The EU countries will need to significantly shorten and simplify their wind farm construction procedures if they are to meet their greenhouse gas reduction targets.
In fact, only Germany has sufficiently adapted the permit procedures to the latest EU climate targets. This is evident from the annual report of the trade association WindEurope, which was published this week.
The European Union wants to reduce its greenhouse gas emissions by half in seven years compared to 1990. In addition, wind and solar energy must account for at least 45 percent of total energy consumption. Wind energy plays a key role, but according to WindEurope its rollout is lagging behind. The same applies to new investments in European wind energy.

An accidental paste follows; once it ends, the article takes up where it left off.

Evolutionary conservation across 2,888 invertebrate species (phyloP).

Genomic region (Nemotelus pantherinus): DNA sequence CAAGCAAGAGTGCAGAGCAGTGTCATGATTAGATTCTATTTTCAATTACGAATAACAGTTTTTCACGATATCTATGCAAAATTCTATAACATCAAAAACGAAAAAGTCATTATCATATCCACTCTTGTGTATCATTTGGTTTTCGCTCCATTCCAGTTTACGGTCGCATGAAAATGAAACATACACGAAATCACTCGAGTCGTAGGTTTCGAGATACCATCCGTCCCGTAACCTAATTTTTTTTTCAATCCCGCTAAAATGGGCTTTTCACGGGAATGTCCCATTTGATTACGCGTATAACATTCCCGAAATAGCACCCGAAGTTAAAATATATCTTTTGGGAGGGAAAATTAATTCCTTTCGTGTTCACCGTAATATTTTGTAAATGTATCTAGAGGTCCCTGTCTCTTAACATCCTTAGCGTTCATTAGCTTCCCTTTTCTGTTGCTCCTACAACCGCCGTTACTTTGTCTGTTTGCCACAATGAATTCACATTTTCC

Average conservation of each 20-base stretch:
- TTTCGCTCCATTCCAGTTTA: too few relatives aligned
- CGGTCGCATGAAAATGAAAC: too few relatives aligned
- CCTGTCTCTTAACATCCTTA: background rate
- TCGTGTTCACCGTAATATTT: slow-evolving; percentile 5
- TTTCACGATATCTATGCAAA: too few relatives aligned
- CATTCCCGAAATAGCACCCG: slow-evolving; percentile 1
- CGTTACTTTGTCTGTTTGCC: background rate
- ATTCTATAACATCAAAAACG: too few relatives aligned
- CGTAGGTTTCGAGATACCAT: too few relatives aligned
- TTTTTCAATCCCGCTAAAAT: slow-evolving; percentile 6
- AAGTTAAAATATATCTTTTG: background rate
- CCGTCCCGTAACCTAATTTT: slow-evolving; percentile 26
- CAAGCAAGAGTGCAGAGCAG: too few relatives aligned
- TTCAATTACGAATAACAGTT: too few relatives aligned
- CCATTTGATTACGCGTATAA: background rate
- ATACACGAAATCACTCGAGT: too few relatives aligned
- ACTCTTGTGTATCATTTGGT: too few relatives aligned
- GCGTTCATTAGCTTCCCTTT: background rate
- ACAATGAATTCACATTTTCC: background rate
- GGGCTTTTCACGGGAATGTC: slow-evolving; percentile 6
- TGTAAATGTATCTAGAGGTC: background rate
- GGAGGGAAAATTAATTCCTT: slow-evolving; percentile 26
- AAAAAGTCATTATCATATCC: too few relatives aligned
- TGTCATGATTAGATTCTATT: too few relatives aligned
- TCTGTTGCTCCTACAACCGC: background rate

The Netherlands wants to double its wind energy capacity in the coming years. Three new geieden have therefore been designated in the North Sea where hundreds of new wind turbines can be installed. In addition, the previous designation of two other gedeieden has been confirmed. This paves the way for wind farms with a total capacity of 10.7 gigawatts, enough to supply millions of households with green energy.
The wind farms will be built over the next eight years. Tendering procedures will be introduced in which companies can indicate the conditions under which they wish to do so. Different procedures apply to those parks at sea than to the regional RES transitions in which provincial and municipal authorities are also involved.
Europe now has 255 gigawatt wind energy capacity. About 20 gigawatts are now added annually. But to achieve the targets, an average of 31 gigawatts per year must be added. Germany in particular leads the way; the permit procedure there has been halved to two years. Other governments should follow that example, because permits are still the bottleneck for the European wind energy sector, according to the wind energy umbrella.